Even After Walmart Got Busted in Court for Stealing Workers' Wages, It's Trying Not to Pay Up
Walmart employees have over $187 million in damages they can collect from a successful wage theft lawsuit, but the company is arguing that each victim should get their own lawyer.
At the end of the 2014, the Pennsylvania Supreme Court affirmed lower court rulings which dictated Walmart was required to pay $151 million in unpaid wages and damages. This sum is supposed to go to an estimated 186,000 employees who worked for the company from 1998-2006. Including attorney fees, the total actually reaches over $187 million.
The ruling stems from a 2002 class action lawsuit that was filed against the retail giant in the Philadelphia County Court of Common Pleas. The plaintiffs claimed that Walmart made them work through 33 million allotted rest breaks because management was under pressure to cut down labor costs. According to the lawsuit, managers received lucrative bonuses if certain profits were reached. Forcing workers to skip their breaks would, no doubt, increase their chances of obtaining the bonuses.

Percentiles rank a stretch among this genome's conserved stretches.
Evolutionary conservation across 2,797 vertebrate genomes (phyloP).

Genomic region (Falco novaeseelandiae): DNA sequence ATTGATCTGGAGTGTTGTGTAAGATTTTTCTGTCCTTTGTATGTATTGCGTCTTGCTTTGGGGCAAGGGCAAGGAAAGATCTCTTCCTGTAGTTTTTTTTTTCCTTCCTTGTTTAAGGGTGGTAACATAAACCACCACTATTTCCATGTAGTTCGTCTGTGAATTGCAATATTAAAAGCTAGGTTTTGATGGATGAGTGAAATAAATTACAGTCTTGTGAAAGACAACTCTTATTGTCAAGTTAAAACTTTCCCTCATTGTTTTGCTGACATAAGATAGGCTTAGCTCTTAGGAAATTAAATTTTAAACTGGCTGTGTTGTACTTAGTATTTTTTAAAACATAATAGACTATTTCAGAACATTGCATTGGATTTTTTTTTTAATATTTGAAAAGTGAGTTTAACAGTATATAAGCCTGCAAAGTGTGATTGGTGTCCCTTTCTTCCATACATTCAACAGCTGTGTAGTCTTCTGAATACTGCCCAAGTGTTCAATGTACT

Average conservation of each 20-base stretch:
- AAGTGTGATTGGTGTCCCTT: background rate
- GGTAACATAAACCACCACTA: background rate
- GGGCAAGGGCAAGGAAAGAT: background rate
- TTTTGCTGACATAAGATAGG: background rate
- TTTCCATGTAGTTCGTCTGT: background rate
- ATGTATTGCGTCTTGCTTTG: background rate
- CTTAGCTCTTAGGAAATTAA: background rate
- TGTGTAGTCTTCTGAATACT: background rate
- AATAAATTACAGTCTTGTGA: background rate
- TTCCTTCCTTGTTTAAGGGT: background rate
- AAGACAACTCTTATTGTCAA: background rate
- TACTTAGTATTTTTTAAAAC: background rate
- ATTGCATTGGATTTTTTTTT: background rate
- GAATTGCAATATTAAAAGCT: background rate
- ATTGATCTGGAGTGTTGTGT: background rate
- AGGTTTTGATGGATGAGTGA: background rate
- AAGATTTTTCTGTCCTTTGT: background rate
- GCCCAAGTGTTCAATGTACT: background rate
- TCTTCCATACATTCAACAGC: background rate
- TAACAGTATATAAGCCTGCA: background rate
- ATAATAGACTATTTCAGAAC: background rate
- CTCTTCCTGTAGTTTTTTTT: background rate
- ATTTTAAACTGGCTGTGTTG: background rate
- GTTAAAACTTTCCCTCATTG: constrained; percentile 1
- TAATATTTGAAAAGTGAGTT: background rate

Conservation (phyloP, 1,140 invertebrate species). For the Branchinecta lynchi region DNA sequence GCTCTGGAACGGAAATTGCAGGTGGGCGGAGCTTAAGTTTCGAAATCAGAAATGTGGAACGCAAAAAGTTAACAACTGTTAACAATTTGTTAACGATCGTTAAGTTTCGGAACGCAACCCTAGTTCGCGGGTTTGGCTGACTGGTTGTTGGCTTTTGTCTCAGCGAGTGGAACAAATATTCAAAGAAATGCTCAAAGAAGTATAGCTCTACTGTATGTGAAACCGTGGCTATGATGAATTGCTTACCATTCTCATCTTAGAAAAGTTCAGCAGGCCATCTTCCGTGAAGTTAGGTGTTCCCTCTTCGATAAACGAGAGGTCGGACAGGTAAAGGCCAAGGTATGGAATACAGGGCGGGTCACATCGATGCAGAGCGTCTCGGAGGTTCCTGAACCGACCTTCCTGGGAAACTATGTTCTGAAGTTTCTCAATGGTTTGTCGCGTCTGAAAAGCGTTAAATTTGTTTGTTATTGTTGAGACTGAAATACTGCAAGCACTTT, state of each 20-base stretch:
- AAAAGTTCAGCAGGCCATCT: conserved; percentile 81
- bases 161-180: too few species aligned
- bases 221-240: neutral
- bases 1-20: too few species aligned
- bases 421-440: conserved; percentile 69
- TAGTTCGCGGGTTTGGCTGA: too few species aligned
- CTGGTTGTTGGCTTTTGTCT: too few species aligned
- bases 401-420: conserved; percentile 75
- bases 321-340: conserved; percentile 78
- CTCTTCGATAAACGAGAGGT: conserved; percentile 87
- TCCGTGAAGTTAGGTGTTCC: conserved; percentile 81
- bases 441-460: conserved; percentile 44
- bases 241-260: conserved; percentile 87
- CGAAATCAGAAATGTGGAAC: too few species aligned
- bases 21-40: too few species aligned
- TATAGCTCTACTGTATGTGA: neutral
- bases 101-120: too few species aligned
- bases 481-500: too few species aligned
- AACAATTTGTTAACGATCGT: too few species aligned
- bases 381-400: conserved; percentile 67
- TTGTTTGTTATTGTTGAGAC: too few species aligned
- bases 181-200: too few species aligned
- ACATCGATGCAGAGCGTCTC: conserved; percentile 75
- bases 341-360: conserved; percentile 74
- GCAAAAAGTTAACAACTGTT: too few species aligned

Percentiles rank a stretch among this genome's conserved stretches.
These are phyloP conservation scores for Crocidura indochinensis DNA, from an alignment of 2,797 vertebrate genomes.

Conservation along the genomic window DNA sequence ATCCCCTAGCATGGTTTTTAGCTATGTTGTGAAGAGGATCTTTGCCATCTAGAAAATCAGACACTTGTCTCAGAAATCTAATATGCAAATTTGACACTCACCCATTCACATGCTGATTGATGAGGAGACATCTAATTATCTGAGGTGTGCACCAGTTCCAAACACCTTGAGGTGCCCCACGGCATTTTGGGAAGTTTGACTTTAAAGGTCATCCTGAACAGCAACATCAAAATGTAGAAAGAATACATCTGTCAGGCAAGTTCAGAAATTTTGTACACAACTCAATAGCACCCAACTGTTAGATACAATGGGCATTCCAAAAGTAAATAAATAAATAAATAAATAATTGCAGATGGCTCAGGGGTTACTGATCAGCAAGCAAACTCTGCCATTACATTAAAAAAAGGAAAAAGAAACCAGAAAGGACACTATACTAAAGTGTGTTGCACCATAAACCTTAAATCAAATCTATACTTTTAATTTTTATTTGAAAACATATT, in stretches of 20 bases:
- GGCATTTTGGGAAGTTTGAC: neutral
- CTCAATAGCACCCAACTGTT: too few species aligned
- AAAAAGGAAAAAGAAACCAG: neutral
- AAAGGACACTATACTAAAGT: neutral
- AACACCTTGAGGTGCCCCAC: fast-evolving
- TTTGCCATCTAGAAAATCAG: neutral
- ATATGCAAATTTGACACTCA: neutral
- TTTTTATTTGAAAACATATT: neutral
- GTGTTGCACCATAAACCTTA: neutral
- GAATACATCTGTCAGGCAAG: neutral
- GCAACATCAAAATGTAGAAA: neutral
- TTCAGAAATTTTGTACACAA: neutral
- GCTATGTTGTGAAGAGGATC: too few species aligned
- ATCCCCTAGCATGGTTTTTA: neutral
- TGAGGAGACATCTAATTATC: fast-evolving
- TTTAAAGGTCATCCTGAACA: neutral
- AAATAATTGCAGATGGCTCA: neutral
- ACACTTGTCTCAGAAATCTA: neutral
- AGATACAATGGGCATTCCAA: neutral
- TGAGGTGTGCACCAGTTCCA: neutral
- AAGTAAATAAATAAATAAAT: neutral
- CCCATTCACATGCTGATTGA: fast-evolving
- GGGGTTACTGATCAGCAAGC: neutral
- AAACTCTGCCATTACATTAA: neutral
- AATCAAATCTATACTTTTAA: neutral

Walmart’s tenacity for fighting lawsuits is well known. It spent over $2 million trying to squash a $7,000 OSHA fine for a Black Friday trampling death, before recently agreeing to stop contesting it. It fought the fine for seven years. In 2011 Walmart effectively torpedoed the Walmart v. Dukes case, a historic lawsuit which claimed the company was guilty of widespread sexual discrimination. Walmart was able to stave it off, after the case had made it all the way up to the Supreme Court, by claiming the process was merely a “trial by formula.” That means that the plaintiffs failed to prove everyone was impacted in the same way.
Walmart attempted to use the same strategy to destroy this lawsuit, but this time the method failed. It remains to be seen whether this one will end up in front of the Supreme Court, as it doesn’t seem like Walmart has any intention of paying soon. Speaking to the Wilkes Barre Times-Leader, Walmart spokesman Randy Hargrove explained, “We’ve continually said that if someone believes someone was not allowed to take breaks, they should have those claims reviewed on an individual basis.”
Walmart is well aware of the fact that its low-income employees lack the resources to individually sue a company that is prepared to drop $2 million to avoid a fine. It’s appealing to the US Supreme Court once again and locking down for yet another fight.